So most folks aren't prepared to spend hours in the sun while wearing gear, sitting on motorcycles and enduring stressful and challenging activities. Instructors are trained to watch for signs of heat stress and will usually stop someone who appears to be suffering from the effects of heat. But for a student who suddenly feels the onset of heat sickness, that's small comfort.

Do yourself a favor. If you've scheduled a motorcycle class during the hot months, follow these simple steps to GREATLY reduce your chances of heat stress, heat sickness or (worst of all) heat stroke:

• Be sure to wear a light-weight, light-colored long sleeved shirt. If you're wearing a jacket to ride, take it off between exercises and during breaks.
• Drink a TON of water before going to bed the night before your class, and drink at least 24 ounces of water when you wake up the morning of the class.
• Continue to drink a LOT of water through the day.
• Bring a hat. When not riding take off your helmet and put on the hat for shade.
• Eat light in the mornings and at lunch. Salty, fatty foods are more likely to make you sick in the heat. Avoid coffee, Gator Ade and caffeinated beverages before and during your class.
• Use sunscreen on every area of exposed skin.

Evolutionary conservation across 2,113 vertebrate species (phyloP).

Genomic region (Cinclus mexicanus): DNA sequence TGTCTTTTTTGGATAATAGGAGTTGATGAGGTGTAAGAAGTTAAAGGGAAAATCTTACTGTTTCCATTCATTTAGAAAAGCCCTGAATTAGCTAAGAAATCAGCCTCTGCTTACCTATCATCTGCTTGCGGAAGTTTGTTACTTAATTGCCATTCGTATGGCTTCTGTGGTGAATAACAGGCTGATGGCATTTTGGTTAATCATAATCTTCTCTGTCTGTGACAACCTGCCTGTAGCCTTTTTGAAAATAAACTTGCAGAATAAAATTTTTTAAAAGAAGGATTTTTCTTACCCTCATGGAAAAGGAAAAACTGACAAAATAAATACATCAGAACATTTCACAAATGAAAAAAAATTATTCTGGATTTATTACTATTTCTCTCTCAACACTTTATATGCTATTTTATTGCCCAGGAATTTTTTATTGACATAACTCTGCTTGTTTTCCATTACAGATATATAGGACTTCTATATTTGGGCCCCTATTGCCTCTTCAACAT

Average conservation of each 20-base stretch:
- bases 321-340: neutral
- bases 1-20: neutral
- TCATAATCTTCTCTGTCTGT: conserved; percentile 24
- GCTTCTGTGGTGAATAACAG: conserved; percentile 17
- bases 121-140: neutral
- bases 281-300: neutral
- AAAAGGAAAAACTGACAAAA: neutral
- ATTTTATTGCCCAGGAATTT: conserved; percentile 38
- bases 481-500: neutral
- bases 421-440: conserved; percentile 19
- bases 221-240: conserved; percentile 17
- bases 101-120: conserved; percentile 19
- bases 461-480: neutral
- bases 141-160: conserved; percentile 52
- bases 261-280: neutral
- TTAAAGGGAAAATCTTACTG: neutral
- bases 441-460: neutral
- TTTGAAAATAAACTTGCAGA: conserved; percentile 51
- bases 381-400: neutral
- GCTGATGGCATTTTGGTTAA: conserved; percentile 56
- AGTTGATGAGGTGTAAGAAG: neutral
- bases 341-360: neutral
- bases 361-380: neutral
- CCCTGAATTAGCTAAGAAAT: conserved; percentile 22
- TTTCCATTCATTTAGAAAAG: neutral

• Get a good solid eight hours of sleep each night so you’re not tired when you arrive.
• When opportunities arise to sit and rest, do so.

Enjoy your class, and have a great summer!
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Old 07-15-2016, 10:07 AM   #3
Schooley
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Rule of thumb I was taught during some stupid hard training in Fort Benning, GA:

If you cant make yourself pee every 15-25 minutes you can be more hydrated.
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Old 07-15-2016, 10:23 AM   #4
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When we go to the (mx) track, we integrate a Gatorade after every two waters, to help re-establish minerals & electolytes....
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Old 07-15-2016, 10:34 AM   #5
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Went to the mx track last week and drank 3 gallons of water in 4 hours. Didnt pee once all day. Its amazing how much water you need to stay hydrated in this heat.
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Old 07-15-2016, 11:06 AM   #6
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Be careful with GatorAde on very hot days. That stuff contains a huge amount of salt and sugar, and it will make you very sick very fast if you're dehydrated and overheated. ("Technicolor reversals" are not uncommon under those circumstances!)
If you choose to drink sports drinks, mix them 50-50 with tepid water. Your body will absorb the liquid faster and there is less chance of unexpected issues.
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Old 07-15-2016, 11:23 AM   #7
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Coconut Water naturally supports hydration with 5 electrolytes, including as much potassium as a banana...
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Old 07-15-2016, 02:08 PM   #8